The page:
Sabri has been delaying elections over the objections of both Najib and Hamidi, who saw the polls as a last-ditch chance for political vindication. Sabri is now likely to call national elections sometime this autumn if Najib is jailed, political analysts say.
The Federal Court, Malaysia’s highest tribunal, denied Najib leave to introduce new evidence on the second day of his appeal against a 12-year sentence for corruption and money laundering in a case involving SRC International, an offshoot of the 1Malaysia Development Bhd scandal, the biggest in the country’s history. The former premier’s last gambit, an attempt to discredit and paint High Court Judge Nazlan Ghazali as having a conflict of interest in the original trial, has come to nothing. Najib won’t be granted any retrial by the Federal Court on the basis of conflict of interest.
Although Najib is likely to be imprisoned barring a last-minute royal pardon or some wholly unknown black swan event, SRC is only tangential to the central case, which accuses Najib of stealing at least US$681 million from the failed government investment fund 1MDB, which collapsed in 2016 with at least US$4.6 billion in losses from corruption and mismanagement. He faces a total of 42 criminal charges involving RM9 billion (US2.015 billion).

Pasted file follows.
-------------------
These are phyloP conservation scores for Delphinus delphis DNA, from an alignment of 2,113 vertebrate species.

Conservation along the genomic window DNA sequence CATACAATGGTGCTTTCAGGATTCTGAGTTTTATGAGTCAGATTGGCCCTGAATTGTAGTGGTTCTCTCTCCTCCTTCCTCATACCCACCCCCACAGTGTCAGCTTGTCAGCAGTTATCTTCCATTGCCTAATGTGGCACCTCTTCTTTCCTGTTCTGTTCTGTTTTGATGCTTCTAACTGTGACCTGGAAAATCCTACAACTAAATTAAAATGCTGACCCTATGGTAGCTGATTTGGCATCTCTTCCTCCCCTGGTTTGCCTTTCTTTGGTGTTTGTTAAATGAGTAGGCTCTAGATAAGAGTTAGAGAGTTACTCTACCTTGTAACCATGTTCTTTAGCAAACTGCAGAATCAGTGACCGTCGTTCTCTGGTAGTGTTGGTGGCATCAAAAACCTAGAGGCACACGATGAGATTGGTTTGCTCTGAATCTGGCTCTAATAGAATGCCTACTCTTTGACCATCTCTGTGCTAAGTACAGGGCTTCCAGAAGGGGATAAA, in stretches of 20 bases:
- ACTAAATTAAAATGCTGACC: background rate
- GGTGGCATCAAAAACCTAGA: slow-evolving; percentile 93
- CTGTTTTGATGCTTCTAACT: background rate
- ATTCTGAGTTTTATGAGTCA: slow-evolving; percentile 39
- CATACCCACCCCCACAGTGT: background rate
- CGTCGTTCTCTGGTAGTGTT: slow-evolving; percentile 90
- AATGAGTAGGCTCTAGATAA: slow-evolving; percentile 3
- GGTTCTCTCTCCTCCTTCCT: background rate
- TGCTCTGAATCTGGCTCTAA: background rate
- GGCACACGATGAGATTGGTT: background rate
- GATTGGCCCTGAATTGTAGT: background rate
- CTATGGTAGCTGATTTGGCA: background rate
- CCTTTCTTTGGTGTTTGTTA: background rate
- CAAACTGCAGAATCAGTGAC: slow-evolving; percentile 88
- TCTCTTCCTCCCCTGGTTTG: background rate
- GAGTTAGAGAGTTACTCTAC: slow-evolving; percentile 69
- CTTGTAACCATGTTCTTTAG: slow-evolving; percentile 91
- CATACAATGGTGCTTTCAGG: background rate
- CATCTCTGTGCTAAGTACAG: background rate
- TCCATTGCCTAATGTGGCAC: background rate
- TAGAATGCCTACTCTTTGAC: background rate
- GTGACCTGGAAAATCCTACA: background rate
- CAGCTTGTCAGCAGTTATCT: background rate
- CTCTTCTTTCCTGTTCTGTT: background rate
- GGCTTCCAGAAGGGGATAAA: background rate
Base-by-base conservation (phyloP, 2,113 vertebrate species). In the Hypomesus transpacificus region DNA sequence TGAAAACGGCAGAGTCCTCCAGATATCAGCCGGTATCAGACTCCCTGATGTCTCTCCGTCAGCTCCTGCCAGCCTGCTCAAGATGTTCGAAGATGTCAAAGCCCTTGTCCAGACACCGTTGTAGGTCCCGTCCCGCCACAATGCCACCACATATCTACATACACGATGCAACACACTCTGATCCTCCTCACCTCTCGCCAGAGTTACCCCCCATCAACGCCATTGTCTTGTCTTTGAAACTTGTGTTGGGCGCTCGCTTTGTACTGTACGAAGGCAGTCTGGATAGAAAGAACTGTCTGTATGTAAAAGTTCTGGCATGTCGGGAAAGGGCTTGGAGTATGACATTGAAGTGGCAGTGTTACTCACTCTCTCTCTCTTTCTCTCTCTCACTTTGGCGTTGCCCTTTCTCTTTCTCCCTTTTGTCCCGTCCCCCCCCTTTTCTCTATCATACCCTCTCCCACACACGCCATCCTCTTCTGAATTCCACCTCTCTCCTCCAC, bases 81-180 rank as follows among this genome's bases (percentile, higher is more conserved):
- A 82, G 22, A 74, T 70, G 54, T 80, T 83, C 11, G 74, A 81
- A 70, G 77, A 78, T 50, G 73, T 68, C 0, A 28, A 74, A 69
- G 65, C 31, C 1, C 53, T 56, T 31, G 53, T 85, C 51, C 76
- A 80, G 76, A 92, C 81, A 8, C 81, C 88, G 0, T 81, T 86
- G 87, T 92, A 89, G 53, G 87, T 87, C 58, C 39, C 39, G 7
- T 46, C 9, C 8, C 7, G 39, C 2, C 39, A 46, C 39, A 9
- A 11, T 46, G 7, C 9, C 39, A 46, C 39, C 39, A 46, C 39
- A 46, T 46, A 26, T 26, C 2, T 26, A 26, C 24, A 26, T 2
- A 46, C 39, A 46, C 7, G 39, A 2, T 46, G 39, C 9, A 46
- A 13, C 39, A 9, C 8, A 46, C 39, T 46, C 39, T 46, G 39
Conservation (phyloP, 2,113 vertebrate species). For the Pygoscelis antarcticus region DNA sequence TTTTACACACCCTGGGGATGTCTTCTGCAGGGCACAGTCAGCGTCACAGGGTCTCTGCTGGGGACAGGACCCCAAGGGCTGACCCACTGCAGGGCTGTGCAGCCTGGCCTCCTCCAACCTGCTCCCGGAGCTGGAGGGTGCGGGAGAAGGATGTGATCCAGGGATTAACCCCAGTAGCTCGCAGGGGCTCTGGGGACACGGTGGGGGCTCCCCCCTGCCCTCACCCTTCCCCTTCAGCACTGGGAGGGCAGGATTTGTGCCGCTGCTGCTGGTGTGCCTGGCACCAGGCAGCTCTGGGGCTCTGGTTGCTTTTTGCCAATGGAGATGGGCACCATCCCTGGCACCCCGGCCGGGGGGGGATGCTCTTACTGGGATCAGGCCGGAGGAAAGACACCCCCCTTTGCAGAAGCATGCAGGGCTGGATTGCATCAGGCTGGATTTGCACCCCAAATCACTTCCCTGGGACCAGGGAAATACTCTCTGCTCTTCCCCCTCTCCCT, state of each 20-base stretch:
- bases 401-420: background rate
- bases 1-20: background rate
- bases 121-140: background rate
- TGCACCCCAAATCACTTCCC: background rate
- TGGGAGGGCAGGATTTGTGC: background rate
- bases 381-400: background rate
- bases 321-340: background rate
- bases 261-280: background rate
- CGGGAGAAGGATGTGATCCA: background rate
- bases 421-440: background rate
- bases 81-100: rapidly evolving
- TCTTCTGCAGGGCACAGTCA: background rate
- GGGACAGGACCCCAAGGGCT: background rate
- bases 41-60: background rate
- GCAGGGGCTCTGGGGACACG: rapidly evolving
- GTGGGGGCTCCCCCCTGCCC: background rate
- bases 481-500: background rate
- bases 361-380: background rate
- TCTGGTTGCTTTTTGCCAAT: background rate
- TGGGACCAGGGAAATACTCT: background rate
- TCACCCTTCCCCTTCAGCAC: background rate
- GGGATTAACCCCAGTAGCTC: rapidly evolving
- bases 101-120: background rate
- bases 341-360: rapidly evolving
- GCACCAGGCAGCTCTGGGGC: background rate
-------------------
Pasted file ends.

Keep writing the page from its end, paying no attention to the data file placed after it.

In another deep blow, the court has also denied Najib’s bid to postpone the appeal on the grounds that all parties had ample time to prepare although his guilt had been affirmed in the appellate court more than eight months ago. With Chief Justice Tengku Maimun Mat insisting the appeal must continue, Najib is starting to face the grim reality that he may face jail time in the next few weeks. The appeal arguments are expected to take 10 days or so, with the tribunal hearing the charges taking perhaps until late September or early October to hand down the decision that is likely to see Najib behind bars.
The appeal proper will commence on August 18. “It looks like the court is acting fed up with his delaying tactics, which might be a good omen,” said a longtime observer of Malaysian politics. “But...this is still Malaysia. It’s dangerous to get your hopes up.”